What I think had happened to me was this: What I had found, at age 9, in the movie and the book was not a wonderful story, though it is a wonderful story. I had found a wonderful writer. This was not what I had been into reading for, previously--I liked series and classics and the kind of junky stuff that's always being made to be crack for kids. Youngenings of Robin Hood, stories about beloved dogs, and the like. And there wasn't a sequel to The Princess Bride--only a promised three-page reunion scene, which is "excised" from the book with the reason that S. Morgenstern didn't write it (and which I mailed in for, receiving in response a very funny form letter that felt very disappointing at the time). So it took me five or six years to try out his other books, which looked so dark and so not my thing by comparison. But they were good too. Because he was a good writer. I read Brothers (the sequel to Marathon Man) four times, even though at 16 I think a lot of the sex and violence in it warped me just a little. In just the past two years I've found Boys & Girls Together and Temple of Gold--entries from his earlier, literary period. William Goldman's is not a story of the classically trained artist who abandons traditional forms for more satisfying and risque work. Both of these, too, are really good. I think he wanted to write them. And then, after a while, he didn't want to write them anymore. And it was okay.
He taught me, I think that writing and making art for people is never about deserving it, about reaching the point of "good enough." It's about doing what you have to do. It's about Wesley finding a way to rescue Buttercup--screw his limitations. (Being recently dead is a big limitation!) It's about Inigo finding the six-fingered man, not about being good enough to beat him. For years he's been good enough (though it helps the story that he doubts, that he's beaten by the man in black). It's about him finding the strength to keep up the search.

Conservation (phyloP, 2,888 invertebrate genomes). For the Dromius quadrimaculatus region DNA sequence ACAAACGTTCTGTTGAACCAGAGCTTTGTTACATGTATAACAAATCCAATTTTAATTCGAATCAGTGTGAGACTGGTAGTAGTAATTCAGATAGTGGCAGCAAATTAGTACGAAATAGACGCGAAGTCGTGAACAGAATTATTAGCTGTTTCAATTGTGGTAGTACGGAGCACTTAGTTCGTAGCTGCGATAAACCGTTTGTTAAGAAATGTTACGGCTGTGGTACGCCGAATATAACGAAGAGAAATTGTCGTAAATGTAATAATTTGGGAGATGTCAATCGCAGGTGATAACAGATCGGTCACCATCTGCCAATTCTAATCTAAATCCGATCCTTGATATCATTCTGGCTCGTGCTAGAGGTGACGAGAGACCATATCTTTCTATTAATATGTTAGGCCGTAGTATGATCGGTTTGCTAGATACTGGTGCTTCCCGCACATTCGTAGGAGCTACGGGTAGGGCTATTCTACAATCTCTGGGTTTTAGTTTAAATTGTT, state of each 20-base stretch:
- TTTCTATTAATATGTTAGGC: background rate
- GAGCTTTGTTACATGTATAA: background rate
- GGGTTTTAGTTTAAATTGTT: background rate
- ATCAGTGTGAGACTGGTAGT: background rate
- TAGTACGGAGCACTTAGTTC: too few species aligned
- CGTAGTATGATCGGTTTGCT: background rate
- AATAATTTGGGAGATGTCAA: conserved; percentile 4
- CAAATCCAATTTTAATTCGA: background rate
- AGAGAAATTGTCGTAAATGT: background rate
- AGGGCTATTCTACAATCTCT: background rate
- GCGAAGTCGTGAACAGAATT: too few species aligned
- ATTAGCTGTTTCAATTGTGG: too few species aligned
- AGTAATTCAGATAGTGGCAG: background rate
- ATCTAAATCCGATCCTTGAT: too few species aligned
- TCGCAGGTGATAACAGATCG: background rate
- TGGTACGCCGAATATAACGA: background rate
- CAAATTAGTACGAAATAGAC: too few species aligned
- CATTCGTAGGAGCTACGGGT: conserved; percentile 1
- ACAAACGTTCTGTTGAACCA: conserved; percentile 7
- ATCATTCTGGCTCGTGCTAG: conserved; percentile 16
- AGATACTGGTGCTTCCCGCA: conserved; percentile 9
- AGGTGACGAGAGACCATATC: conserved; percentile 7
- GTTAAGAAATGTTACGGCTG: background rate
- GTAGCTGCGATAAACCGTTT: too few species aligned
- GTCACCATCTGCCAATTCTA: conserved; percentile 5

So if you have to write an adventure novel about psychics even though you don't believe in psychics, at all, and you've never written an adventure novel...
What was my goal? Why did I think this was worthwhile? How does this reflect my training, my learning? What did I hope to accomplish through these characters?
I don't know. I loved them. I wanted them to exist.
And what's hard for me to explain to an MFA crowd is exactly how William Goldman is the key to me loving things, including writing, and to me thinking much of anything about books instead of just devouring them with a mindless hunger. He made me think of books as moral things, and the writer's act as a moral act. In The Princess Bride, he takes upon himself the responsibility of telling a good story, yes, but also the responsibility of telling a story that doesn't go all right, where, as the line goes, "Life isn't fair. Anyone who tells you differently is selling something." We don't get what we deserve. We get what we get. So it's all up to us, and it's not all up to us. This advice is freeing, and it's also a charge. You have to care to get everything you want, but you don't have to get everything you want in order to care.
As a writer, William Goldman's lesson to me has been that you should care and care and care about what you do, realizing that the world owes you nothing for doing it--not publication, not praise, not love. You may, at any time, have your chances and assurances ripped away, and under that misfortune, you'll have to do what you can with what you can rebuild. William Goldman's characters are the best in the world at what they do--the most beautiful, the most handsome, the best hunter, the finest swordsman, and even they have no guarantees against this kind of loss. But as it turns out, you can do a lot in the face of it. You can keep going.
Characters like these are important. Stories like these are important to tell.
I guess that's what I was shooting for.